Education And Debate

A purchaser experience of managing new expensive drugs: interferon beta

BMJ 1996; 313 doi: https://doi.org/10.1136/bmj.313.7066.1195 (Published 09 November 1996) Cite this as: BMJ 1996;313:1195
  1. E Rous, consultant in public health medicinea,
  2. A Coppel, pharmaceutical advisera,
  3. J Haworth, medical adviserb,
  4. S Noyce, pharmaceutical adviserc
  1. a Stockport Health Authority, Springwood House, Stockport SK7 5BY
  2. b East Lancashire Health Commission, 31/33 Kenyon Road, Lomeshaye Estate, Nelson BB9 5SZ
  3. c Sefton Health, Burlington House, Waterloo, Liverpool L22 0QB
  1. Correspondence to: Dr Rous.
  • Accepted 7 August 1996

Interferon beta is a new and expensive drug for treating multiple sclerosis. One published trial has shown that it reduces the exacerbation rate in patients who have relapsing-remitting disease without important disability. This paper describes the development of a strategy for purchasing the drug in one region of England before its licensing. Purchasers felt unable to decline funding for this marginally effective drug and thereby undertake explicit rationing. To ensure prescribing was within the guidelines, a vast communication network had to be sustained with managers, general practitioners, neurologists, the Multiple Sclerosis Society, and professional advisers in all the purchasing authorities. The workload involved was considerable. The dilemma of rationing in a public service with a high political profile is demonstrated.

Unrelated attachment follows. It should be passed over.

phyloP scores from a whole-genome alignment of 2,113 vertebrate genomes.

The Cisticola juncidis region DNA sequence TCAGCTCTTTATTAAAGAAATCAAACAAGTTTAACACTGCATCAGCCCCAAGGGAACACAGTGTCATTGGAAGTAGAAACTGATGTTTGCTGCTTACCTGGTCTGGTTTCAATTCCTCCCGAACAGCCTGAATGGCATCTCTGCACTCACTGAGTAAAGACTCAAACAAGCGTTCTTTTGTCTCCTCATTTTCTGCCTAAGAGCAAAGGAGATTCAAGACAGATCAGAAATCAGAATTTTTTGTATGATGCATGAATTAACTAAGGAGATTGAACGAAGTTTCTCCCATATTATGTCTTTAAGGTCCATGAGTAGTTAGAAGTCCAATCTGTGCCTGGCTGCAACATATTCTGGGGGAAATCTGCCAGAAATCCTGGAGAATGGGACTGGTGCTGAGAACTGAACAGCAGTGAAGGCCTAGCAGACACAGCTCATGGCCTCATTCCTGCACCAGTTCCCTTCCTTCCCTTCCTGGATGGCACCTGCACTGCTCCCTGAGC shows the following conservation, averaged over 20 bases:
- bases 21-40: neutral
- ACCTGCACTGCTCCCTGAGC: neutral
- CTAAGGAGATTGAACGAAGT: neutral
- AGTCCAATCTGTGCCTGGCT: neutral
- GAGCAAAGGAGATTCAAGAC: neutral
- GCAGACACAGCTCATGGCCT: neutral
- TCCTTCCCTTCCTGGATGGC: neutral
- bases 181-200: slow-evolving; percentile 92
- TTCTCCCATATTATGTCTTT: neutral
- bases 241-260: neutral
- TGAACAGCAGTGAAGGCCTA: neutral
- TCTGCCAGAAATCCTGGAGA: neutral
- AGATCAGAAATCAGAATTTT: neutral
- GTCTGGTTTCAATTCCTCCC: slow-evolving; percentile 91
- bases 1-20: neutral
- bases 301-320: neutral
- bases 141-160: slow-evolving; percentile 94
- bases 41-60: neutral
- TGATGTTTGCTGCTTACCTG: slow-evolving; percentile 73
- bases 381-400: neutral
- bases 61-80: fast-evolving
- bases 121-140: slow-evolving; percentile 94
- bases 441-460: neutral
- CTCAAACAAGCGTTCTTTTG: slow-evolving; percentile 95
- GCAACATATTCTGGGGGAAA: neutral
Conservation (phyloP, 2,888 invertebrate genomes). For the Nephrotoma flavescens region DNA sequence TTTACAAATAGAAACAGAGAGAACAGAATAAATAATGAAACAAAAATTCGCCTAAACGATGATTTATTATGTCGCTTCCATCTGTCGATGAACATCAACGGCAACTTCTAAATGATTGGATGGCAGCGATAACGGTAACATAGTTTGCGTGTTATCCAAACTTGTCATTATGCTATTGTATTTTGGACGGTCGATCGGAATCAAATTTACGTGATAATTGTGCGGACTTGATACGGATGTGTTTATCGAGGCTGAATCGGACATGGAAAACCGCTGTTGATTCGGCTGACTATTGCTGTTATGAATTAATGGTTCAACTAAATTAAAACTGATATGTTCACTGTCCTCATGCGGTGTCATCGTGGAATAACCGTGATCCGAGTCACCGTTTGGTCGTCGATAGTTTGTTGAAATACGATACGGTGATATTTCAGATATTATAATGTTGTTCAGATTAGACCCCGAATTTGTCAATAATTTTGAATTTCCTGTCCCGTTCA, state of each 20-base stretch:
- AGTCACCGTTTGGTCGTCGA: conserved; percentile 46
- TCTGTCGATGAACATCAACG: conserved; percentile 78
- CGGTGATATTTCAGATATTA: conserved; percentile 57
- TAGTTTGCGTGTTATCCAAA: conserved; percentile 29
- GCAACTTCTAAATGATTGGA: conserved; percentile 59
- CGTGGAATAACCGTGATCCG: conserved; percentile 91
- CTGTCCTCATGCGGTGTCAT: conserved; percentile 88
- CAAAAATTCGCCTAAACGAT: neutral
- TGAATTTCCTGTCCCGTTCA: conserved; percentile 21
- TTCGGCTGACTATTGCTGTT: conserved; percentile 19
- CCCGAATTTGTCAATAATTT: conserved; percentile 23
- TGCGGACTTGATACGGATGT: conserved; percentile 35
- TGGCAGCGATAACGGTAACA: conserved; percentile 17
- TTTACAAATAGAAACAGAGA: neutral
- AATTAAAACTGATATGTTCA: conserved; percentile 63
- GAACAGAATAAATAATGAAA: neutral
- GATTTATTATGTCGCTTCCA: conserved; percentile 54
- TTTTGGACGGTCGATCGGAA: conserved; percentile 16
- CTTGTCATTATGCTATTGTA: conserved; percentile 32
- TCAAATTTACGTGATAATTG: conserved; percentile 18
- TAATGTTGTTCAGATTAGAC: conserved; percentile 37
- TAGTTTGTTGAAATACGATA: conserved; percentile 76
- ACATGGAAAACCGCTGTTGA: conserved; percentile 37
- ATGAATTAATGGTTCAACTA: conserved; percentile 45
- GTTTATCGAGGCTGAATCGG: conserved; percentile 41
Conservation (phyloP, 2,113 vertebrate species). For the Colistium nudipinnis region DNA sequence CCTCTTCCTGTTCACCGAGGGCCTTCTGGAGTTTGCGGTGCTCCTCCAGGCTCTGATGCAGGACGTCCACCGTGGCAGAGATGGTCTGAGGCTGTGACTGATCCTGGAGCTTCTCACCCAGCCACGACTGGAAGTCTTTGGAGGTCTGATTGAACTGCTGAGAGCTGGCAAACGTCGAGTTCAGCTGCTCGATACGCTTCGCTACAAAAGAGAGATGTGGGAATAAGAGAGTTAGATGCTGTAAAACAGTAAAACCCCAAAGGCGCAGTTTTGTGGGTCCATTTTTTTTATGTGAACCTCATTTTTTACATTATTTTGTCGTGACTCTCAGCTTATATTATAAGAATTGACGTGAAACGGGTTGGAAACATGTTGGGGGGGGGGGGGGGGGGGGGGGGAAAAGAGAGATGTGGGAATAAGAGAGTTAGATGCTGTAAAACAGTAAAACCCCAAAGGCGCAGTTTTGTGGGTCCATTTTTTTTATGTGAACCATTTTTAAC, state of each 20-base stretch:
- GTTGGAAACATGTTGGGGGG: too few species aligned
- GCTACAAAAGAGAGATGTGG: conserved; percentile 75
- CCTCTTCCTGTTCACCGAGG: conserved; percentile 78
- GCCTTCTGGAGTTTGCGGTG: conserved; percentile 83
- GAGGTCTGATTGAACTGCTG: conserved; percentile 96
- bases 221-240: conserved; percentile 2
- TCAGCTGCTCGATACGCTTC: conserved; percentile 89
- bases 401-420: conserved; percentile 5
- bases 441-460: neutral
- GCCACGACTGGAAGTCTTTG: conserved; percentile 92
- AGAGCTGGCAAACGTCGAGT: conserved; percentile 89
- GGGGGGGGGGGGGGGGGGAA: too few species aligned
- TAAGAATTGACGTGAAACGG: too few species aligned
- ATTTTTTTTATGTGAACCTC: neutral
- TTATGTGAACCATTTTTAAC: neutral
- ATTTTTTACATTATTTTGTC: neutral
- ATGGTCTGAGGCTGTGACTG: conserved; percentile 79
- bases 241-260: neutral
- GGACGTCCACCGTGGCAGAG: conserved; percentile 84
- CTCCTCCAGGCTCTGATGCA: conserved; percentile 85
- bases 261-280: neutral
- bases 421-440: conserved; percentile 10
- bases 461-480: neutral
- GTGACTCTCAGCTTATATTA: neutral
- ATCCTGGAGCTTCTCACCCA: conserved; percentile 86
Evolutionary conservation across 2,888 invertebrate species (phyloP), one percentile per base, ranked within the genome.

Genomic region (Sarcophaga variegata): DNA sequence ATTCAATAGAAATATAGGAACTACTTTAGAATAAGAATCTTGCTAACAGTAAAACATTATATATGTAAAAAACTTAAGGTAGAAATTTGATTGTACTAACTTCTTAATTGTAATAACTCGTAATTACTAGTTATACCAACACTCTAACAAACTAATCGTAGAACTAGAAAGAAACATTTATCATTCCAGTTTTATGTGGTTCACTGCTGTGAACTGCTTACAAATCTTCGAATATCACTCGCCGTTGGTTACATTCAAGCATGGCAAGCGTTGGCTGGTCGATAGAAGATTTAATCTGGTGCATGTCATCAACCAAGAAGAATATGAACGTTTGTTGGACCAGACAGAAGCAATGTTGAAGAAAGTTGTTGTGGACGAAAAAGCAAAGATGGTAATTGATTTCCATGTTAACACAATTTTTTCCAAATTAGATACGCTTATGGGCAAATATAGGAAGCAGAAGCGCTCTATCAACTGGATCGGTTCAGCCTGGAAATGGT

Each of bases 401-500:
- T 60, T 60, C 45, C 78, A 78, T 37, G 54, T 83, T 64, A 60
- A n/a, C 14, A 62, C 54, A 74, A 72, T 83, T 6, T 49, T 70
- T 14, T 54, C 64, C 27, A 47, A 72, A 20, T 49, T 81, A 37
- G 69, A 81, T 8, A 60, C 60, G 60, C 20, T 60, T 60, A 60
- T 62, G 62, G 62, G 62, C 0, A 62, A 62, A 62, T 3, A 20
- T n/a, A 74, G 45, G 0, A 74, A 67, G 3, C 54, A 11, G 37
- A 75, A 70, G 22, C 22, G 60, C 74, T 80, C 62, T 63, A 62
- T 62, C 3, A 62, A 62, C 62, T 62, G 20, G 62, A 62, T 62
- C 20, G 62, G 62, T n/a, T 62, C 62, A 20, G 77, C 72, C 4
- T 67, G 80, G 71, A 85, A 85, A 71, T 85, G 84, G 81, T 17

Interferon beta represents a drug company's dream ticket—the first new product for a chronic incurable disease that is relatively common and has a variable course. This drug is one of the first of the new biotechnological treatments for multiple sclerosis, all of which are likely to be relatively expensive drugs. This paper describes the preparations undertaken by purchasing authorities in the North West region before the licensing of interferon beta. To our knowledge this is the first time such a major coordinated effort has been made by NHS purchasers to pre-empt the consequences of one drug.

Conclusions of published trial of drug

One published trial of interferon beta showed that it reduced the exacerbation rate in patients with relapsing-remitting disease.1 The study population was aged 18–50 years and without important disability. The two year data demonstrated exacerbation rates of 1.27 per patient per year in the placebo group, 1.17 in the first treatment group (1.6 MIU dose), and 0.84 in the second treatment group (8 MIU). The difference between the placebo group and the second treatment group was significant, P=0.0001. Technically, the trial demonstrated clinical …

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